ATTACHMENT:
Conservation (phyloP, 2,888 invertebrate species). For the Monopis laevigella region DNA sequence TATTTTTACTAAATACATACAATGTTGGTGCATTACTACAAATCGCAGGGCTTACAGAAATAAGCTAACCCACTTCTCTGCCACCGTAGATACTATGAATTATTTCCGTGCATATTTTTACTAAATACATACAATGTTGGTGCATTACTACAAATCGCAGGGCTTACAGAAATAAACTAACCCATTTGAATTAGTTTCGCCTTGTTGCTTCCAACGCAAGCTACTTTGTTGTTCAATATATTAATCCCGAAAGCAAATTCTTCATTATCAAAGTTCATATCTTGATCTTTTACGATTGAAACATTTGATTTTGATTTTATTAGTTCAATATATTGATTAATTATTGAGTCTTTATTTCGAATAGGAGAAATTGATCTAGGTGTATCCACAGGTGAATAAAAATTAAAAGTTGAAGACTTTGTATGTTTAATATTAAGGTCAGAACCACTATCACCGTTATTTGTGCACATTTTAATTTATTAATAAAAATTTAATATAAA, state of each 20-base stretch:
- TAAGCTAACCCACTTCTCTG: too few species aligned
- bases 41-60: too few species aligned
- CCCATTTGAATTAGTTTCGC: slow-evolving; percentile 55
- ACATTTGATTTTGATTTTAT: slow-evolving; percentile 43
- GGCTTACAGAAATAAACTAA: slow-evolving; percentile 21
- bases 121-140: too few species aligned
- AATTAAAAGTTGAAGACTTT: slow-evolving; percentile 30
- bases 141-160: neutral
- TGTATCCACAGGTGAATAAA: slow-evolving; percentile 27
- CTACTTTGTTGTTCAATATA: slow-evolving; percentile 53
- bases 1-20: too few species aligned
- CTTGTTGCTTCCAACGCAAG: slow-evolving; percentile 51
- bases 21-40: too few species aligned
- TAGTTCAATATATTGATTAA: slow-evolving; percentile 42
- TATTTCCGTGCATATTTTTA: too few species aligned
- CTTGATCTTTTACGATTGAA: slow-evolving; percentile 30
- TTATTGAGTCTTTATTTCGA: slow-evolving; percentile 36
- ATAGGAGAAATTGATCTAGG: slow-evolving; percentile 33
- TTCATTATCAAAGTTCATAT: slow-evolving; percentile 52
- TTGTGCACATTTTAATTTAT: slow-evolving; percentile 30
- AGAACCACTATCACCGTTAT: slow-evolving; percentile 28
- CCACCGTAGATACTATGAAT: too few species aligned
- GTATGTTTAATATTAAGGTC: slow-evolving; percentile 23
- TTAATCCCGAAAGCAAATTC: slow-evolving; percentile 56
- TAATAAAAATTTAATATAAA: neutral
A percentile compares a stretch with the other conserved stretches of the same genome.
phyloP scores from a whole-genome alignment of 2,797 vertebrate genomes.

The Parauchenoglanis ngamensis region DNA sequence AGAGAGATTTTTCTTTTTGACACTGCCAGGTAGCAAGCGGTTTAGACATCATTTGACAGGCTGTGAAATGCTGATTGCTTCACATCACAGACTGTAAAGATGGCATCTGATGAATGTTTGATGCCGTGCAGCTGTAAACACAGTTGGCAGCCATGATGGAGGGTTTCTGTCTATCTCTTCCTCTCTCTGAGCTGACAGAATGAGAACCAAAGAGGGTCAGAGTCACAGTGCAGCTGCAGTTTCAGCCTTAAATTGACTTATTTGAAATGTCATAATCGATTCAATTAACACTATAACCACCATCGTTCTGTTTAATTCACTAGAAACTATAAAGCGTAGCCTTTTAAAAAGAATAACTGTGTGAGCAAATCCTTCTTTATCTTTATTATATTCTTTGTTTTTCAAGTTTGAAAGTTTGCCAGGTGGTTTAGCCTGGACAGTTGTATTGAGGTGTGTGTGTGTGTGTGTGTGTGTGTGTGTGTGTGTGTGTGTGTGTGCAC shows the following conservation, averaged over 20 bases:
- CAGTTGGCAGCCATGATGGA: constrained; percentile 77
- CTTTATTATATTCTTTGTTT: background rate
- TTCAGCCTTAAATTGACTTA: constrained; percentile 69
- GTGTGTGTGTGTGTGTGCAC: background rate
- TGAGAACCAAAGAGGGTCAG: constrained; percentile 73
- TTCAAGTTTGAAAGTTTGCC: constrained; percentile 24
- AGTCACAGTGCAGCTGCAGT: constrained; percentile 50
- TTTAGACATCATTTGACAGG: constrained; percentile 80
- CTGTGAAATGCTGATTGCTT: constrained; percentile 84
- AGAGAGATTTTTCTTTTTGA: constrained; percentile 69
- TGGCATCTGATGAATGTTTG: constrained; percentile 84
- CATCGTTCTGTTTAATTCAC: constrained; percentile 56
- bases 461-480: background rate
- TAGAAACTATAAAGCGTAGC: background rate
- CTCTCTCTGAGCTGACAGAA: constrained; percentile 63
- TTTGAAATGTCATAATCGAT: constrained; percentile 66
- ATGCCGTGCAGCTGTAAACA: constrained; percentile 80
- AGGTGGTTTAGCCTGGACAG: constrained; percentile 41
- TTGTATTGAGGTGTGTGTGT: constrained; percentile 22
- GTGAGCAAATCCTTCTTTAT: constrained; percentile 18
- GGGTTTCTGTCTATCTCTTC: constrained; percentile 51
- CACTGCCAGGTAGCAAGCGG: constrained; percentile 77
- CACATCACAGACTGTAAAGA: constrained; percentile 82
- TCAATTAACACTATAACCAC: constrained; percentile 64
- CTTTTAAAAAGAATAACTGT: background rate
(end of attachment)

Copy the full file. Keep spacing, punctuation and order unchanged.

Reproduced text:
Conservation (phyloP, 2,888 invertebrate species). For the Monopis laevigella region DNA sequence TATTTTTACTAAATACATACAATGTTGGTGCATTACTACAAATCGCAGGGCTTACAGAAATAAGCTAACCCACTTCTCTGCCACCGTAGATACTATGAATTATTTCCGTGCATATTTTTACTAAATACATACAATGTTGGTGCATTACTACAAATCGCAGGGCTTACAGAAATAAACTAACCCATTTGAATTAGTTTCGCCTTGTTGCTTCCAACGCAAGCTACTTTGTTGTTCAATATATTAATCCCGAAAGCAAATTCTTCATTATCAAAGTTCATATCTTGATCTTTTACGATTGAAACATTTGATTTTGATTTTATTAGTTCAATATATTGATTAATTATTGAGTCTTTATTTCGAATAGGAGAAATTGATCTAGGTGTATCCACAGGTGAATAAAAATTAAAAGTTGAAGACTTTGTATGTTTAATATTAAGGTCAGAACCACTATCACCGTTATTTGTGCACATTTTAATTTATTAATAAAAATTTAATATAAA, state of each 20-base stretch:
- TAAGCTAACCCACTTCTCTG: too few species aligned
- bases 41-60: too few species aligned
- CCCATTTGAATTAGTTTCGC: slow-evolving; percentile 55
- ACATTTGATTTTGATTTTAT: slow-evolving; percentile 43
- GGCTTACAGAAATAAACTAA: slow-evolving; percentile 21
- bases 121-140: too few species aligned
- AATTAAAAGTTGAAGACTTT: slow-evolving; percentile 30
- bases 141-160: neutral
- TGTATCCACAGGTGAATAAA: slow-evolving; percentile 27
- CTACTTTGTTGTTCAATATA: slow-evolving; percentile 53
- bases 1-20: too few species aligned
- CTTGTTGCTTCCAACGCAAG: slow-evolving; percentile 51
- bases 21-40: too few species aligned
- TAGTTCAATATATTGATTAA: slow-evolving; percentile 42
- TATTTCCGTGCATATTTTTA: too few species aligned
- CTTGATCTTTTACGATTGAA: slow-evolving; percentile 30
- TTATTGAGTCTTTATTTCGA: slow-evolving; percentile 36
- ATAGGAGAAATTGATCTAGG: slow-evolving; percentile 33
- TTCATTATCAAAGTTCATAT: slow-evolving; percentile 52
- TTGTGCACATTTTAATTTAT: slow-evolving; percentile 30
- AGAACCACTATCACCGTTAT: slow-evolving; percentile 28
- CCACCGTAGATACTATGAAT: too few species aligned
- GTATGTTTAATATTAAGGTC: slow-evolving; percentile 23
- TTAATCCCGAAAGCAAATTC: slow-evolving; percentile 56
- TAATAAAAATTTAATATAAA: neutral
A percentile compares a stretch with the other conserved stretches of the same genome.
phyloP scores from a whole-genome alignment of 2,797 vertebrate genomes.

The Parauchenoglanis ngamensis region DNA sequence AGAGAGATTTTTCTTTTTGACACTGCCAGGTAGCAAGCGGTTTAGACATCATTTGACAGGCTGTGAAATGCTGATTGCTTCACATCACAGACTGTAAAGATGGCATCTGATGAATGTTTGATGCCGTGCAGCTGTAAACACAGTTGGCAGCCATGATGGAGGGTTTCTGTCTATCTCTTCCTCTCTCTGAGCTGACAGAATGAGAACCAAAGAGGGTCAGAGTCACAGTGCAGCTGCAGTTTCAGCCTTAAATTGACTTATTTGAAATGTCATAATCGATTCAATTAACACTATAACCACCATCGTTCTGTTTAATTCACTAGAAACTATAAAGCGTAGCCTTTTAAAAAGAATAACTGTGTGAGCAAATCCTTCTTTATCTTTATTATATTCTTTGTTTTTCAAGTTTGAAAGTTTGCCAGGTGGTTTAGCCTGGACAGTTGTATTGAGGTGTGTGTGTGTGTGTGTGTGTGTGTGTGTGTGTGTGTGTGTGTGTGCAC shows the following conservation, averaged over 20 bases:
- CAGTTGGCAGCCATGATGGA: constrained; percentile 77
- CTTTATTATATTCTTTGTTT: background rate
- TTCAGCCTTAAATTGACTTA: constrained; percentile 69
- GTGTGTGTGTGTGTGTGCAC: background rate
- TGAGAACCAAAGAGGGTCAG: constrained; percentile 73
- TTCAAGTTTGAAAGTTTGCC: constrained; percentile 24
- AGTCACAGTGCAGCTGCAGT: constrained; percentile 50
- TTTAGACATCATTTGACAGG: constrained; percentile 80
- CTGTGAAATGCTGATTGCTT: constrained; percentile 84
- AGAGAGATTTTTCTTTTTGA: constrained; percentile 69
- TGGCATCTGATGAATGTTTG: constrained; percentile 84
- CATCGTTCTGTTTAATTCAC: constrained; percentile 56
- bases 461-480: background rate
- TAGAAACTATAAAGCGTAGC: background rate
- CTCTCTCTGAGCTGACAGAA: constrained; percentile 63
- TTTGAAATGTCATAATCGAT: constrained; percentile 66
- ATGCCGTGCAGCTGTAAACA: constrained; percentile 80
- AGGTGGTTTAGCCTGGACAG: constrained; percentile 41
- TTGTATTGAGGTGTGTGTGT: constrained; percentile 22
- GTGAGCAAATCCTTCTTTAT: constrained; percentile 18
- GGGTTTCTGTCTATCTCTTC: constrained; percentile 51
- CACTGCCAGGTAGCAAGCGG: constrained; percentile 77
- CACATCACAGACTGTAAAGA: constrained; percentile 82
- TCAATTAACACTATAACCAC: constrained; percentile 64
- CTTTTAAAAAGAATAACTGT: background rate